To think of this another way, you might not have a problem giving up your Social Security number and debit card PIN number to a bank employee while you're in their office conducting business, but if there were a half-dozen other people in the office too, listening to the conversation, you would certainly think differently.
Up until now, I'd been under the impression that Childs' refusal to divulge the passwords occurred during a private discussion or meeting with his boss -- not in a situation like this.
An apt analogy for this situation might be nautical in nature. While a ship is at sea, the ship's captain is the boss -- no matter that he may be outranked by others on board, he alone controls the ship. The captain doesn't own the ship, but to protect the ship, crew, and passengers, he accepts all responsibility, and in accordance, his word is law.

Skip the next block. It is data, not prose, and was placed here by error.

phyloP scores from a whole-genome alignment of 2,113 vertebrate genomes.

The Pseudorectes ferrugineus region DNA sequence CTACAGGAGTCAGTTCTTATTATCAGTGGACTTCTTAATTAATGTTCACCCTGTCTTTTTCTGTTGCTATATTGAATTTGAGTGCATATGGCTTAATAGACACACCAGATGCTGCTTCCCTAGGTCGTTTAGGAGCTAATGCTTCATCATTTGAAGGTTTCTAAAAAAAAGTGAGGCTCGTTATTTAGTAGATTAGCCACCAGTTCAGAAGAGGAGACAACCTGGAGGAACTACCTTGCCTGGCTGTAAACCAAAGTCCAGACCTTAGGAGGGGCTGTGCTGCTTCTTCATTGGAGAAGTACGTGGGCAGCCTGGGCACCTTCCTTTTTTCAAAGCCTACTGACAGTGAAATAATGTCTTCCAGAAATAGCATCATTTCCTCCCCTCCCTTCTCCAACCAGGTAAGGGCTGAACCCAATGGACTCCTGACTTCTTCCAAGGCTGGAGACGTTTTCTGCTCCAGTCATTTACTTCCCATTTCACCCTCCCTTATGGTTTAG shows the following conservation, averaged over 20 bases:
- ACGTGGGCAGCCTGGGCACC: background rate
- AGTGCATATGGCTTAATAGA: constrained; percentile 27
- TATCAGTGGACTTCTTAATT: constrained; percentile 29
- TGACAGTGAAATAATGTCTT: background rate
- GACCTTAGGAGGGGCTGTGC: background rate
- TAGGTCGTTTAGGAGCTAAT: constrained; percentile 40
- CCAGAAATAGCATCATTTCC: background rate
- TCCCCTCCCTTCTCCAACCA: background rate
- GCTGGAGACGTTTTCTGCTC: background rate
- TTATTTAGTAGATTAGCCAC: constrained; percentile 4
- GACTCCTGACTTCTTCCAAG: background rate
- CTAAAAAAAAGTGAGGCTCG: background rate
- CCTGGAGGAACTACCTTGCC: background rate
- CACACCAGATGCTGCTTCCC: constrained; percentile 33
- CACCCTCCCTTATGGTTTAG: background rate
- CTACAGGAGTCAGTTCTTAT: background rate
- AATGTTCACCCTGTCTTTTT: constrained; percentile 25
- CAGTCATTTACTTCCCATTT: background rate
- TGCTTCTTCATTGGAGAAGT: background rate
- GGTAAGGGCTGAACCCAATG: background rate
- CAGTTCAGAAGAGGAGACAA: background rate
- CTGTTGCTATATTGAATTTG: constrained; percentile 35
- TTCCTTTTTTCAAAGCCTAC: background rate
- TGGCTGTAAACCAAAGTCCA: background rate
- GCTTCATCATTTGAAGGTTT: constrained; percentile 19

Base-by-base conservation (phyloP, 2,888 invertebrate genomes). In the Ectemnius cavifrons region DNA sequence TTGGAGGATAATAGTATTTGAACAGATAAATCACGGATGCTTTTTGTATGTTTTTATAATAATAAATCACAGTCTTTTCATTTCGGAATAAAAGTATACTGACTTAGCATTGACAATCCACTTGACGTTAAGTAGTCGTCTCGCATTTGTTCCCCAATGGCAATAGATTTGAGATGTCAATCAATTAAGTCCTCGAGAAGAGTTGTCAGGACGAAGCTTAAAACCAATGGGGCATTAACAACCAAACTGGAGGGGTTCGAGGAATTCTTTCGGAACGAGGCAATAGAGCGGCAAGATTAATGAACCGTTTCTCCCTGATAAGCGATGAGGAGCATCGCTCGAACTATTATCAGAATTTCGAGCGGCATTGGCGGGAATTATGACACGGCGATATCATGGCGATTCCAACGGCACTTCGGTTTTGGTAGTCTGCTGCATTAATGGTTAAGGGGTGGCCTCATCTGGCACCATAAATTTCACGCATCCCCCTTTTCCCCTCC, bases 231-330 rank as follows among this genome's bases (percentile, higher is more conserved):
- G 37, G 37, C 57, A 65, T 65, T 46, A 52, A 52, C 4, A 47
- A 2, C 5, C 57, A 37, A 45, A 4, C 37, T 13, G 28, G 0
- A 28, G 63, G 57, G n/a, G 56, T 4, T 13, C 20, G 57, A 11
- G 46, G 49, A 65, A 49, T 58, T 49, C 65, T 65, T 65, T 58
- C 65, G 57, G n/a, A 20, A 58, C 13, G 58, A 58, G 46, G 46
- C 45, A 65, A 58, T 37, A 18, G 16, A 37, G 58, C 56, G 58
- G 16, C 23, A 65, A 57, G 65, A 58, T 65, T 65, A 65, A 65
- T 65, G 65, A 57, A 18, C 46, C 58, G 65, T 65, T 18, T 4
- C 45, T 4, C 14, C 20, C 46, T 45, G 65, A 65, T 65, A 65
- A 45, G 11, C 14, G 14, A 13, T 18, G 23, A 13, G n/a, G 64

If you picture Childs as the captain and San Francisco's FiberWAN as the ship, Childs was acting in accordance to that idea. It's not a bad comparison. Childs didn't own the FiberWAN, but he was paid to build, maintain, and operate it. He alone was responsible for the proper operation of the network, and accepted all responsibility for it. It's likely then that he felt that divulging the passwords in that scenario could significantly undermine the proper operation of the FiberWAN, and thus refused to do so. To complete the analogy, you might say that he was on the receiving end of a mutiny, and made to walk the plank. You can't say he went down with the ship, however, since the FiberWAN was fully operational throughout.
Also, who would have received the blame if someone in that room had used that information and caused problems on the network, either inadvertently or by design? Given the technical naïveté displayed by the SFPD and the district attorney's office in this case, it's highly likely that they would have gone after Childs. After all, this is the group that believed he was tampering with the network when his DTIS-assigned pager went off with a notification from "What's Up Gold."
As any network administrator will tell you, the leading cause of network problems is human error. If you limit the number of humans that have access, you necessarily limit the problems. It's not just best practices, it's common sense.